I'm glad lots of people are streaming and saying it's "relatable" and that it's resonating with people but do know… https://t.co/pFDi6fJTeH— Michete (@Michete) 1604010319.0
(but also the fact that a song like this is resonating with a larger audience of people who aren't trans women and… https://t.co/i0B4YWNIQd— Michete (@Michete) 1604010689.0
Why is the success of this song so significant to you and your journey as an artist?
It means a lot to me because, for one, it's been so long. Like I said, my last solo release was three years ago. In that time I've changed so much: Started doing drag, started HRT, got Facial Feminization Surgery and just kind of grew a lot mentally. It feels like I'm making my proper comeback to music as a fully formed woman and a fully formed artist. To be welcomed back so warmly and with such enthusiasm by so many people really does feel amazing. I also feel like I'm finally getting the recognition I deserve from all these young "hyperpop" kids on Twitter. That whole scene kind of developed right after I stepped away from music. For the past couple years I've kind of been like, "What the fuck?" Cause I was calling myself an "underground pop star" before any of these kids were doing it. I'm not mad about it though. I'm getting my recognition and people are being very supportive. It's all just really cool. I feel great.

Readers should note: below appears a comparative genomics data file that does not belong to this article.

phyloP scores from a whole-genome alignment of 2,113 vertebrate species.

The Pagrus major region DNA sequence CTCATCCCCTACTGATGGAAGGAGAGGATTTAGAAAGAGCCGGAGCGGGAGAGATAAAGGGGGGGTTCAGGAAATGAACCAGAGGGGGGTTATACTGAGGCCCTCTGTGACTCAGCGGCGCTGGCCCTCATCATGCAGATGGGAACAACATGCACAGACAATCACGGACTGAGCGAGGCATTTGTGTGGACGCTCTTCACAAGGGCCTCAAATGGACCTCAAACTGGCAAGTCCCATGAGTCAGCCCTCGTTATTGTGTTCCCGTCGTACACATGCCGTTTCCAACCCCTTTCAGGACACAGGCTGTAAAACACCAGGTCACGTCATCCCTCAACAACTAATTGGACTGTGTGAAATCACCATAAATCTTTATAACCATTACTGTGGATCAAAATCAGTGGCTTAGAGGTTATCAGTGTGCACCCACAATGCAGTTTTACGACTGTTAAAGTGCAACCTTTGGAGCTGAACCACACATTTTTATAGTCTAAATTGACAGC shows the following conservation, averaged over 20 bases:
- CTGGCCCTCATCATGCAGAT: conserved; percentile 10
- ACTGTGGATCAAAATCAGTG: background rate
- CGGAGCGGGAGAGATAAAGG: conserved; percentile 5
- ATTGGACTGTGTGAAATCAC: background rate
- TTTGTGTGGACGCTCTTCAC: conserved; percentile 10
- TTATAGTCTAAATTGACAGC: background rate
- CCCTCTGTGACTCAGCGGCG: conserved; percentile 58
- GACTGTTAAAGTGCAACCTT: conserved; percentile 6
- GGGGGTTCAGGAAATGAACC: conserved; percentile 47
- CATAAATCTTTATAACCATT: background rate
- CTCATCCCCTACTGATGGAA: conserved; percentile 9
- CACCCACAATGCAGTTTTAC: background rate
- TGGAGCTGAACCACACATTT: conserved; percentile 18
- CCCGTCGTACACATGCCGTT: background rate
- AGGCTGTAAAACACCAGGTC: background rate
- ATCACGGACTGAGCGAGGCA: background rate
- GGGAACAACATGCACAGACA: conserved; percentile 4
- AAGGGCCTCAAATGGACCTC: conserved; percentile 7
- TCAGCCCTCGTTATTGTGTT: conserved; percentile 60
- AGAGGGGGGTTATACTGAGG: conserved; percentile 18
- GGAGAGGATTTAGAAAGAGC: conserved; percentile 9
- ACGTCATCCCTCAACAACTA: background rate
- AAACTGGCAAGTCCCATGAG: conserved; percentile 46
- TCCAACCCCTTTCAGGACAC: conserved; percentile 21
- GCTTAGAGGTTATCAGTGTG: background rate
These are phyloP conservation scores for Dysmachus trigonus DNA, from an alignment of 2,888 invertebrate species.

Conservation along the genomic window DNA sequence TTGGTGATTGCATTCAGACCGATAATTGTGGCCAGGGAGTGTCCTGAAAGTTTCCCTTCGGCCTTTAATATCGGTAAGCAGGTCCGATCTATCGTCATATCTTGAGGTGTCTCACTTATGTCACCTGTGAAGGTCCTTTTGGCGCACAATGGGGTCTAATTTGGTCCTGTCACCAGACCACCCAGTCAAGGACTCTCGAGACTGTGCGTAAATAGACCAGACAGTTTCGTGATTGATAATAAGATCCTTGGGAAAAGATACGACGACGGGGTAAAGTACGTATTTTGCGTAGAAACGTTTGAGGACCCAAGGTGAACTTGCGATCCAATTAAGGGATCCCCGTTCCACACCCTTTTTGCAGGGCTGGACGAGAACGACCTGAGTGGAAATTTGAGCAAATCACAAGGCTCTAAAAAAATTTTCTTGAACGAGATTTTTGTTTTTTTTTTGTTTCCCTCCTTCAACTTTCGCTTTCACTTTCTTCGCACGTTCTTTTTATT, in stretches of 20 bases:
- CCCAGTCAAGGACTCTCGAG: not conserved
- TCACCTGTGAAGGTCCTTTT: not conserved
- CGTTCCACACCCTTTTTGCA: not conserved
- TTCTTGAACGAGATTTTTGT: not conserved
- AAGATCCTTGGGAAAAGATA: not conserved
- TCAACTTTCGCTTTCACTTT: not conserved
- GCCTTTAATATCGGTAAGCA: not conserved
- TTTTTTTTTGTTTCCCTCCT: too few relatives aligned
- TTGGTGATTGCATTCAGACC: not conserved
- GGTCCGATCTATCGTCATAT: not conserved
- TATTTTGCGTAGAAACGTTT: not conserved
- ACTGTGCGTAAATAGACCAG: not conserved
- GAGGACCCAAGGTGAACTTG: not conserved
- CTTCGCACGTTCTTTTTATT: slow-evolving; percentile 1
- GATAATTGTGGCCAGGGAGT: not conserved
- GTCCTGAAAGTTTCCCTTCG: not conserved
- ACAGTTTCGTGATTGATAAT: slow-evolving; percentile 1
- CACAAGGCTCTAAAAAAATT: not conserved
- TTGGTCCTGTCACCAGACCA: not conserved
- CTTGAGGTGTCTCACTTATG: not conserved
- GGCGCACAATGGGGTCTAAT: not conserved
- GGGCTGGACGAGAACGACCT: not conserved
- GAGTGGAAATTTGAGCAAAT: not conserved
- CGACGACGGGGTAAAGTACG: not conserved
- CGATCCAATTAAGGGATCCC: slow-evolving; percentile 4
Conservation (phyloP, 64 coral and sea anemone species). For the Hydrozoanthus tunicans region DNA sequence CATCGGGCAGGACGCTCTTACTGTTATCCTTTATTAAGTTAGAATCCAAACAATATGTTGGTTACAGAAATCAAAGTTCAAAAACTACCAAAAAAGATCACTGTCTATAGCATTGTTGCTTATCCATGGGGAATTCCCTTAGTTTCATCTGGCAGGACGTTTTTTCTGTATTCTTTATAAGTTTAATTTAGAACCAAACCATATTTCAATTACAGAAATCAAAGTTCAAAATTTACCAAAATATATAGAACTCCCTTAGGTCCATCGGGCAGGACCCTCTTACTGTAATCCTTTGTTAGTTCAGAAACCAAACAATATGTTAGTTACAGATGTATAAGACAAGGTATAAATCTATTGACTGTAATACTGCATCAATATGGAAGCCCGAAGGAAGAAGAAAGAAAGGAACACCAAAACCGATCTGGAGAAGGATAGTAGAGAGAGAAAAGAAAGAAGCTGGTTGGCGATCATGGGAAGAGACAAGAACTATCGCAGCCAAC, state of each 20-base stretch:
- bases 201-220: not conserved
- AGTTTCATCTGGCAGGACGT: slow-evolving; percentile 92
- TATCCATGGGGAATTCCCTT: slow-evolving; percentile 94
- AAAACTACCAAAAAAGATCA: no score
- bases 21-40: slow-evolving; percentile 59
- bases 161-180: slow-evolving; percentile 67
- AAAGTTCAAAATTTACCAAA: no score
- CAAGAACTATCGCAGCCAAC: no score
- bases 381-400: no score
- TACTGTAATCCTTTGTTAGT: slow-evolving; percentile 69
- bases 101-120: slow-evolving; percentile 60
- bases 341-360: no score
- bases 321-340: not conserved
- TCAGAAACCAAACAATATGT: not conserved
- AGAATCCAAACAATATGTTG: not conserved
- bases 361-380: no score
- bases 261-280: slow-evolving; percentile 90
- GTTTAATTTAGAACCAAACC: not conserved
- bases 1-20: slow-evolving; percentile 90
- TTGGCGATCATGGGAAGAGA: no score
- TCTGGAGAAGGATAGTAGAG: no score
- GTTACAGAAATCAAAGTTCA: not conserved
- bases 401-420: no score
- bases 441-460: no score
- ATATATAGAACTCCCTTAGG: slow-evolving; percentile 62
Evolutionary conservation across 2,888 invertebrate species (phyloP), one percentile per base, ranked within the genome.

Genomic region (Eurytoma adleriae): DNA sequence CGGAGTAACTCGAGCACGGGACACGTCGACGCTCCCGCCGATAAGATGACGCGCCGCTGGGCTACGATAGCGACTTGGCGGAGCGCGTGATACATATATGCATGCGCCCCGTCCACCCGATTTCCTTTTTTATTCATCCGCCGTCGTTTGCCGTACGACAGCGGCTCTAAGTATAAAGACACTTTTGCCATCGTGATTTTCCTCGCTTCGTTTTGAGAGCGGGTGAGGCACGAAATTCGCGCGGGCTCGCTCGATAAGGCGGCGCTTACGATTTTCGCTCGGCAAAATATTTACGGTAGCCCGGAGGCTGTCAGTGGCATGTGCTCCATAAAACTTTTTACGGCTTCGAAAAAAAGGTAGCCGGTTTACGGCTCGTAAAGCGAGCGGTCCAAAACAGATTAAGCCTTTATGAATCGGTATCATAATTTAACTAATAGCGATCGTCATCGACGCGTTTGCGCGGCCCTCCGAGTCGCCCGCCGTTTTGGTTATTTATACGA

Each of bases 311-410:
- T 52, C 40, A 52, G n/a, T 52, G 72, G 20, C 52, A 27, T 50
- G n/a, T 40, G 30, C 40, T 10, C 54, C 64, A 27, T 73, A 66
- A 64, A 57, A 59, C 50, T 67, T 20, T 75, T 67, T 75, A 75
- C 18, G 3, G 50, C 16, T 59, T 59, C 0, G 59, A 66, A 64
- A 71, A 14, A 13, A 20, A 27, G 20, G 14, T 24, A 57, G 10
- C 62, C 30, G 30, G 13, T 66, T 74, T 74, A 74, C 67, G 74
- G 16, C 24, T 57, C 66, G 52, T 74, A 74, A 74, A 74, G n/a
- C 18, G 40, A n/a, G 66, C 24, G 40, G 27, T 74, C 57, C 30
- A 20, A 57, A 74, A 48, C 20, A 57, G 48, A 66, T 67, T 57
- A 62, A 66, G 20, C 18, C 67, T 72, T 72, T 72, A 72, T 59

How are you staying slutty and bitchy in quarantine?
I'm doing my best. There's always Grindr, but the options there tend to leave a lot to be desired. I have one main designated quarantine fuck buddy who's pretty much been taking care of my needs. I get tested for COVID every single week and I'm always completely transparent with my partners about where I've been, how many people I've seen. I think it's more important than ever to know your status — in multiple forms — and to be honest and communicate with the people we're fucking. But if you can't get slutty IRL, you can always just post your titties on Twitter. I do it often and it's a thrill.
Keep streaming Michete's "Back of the Truck," below.
Photo via YouTube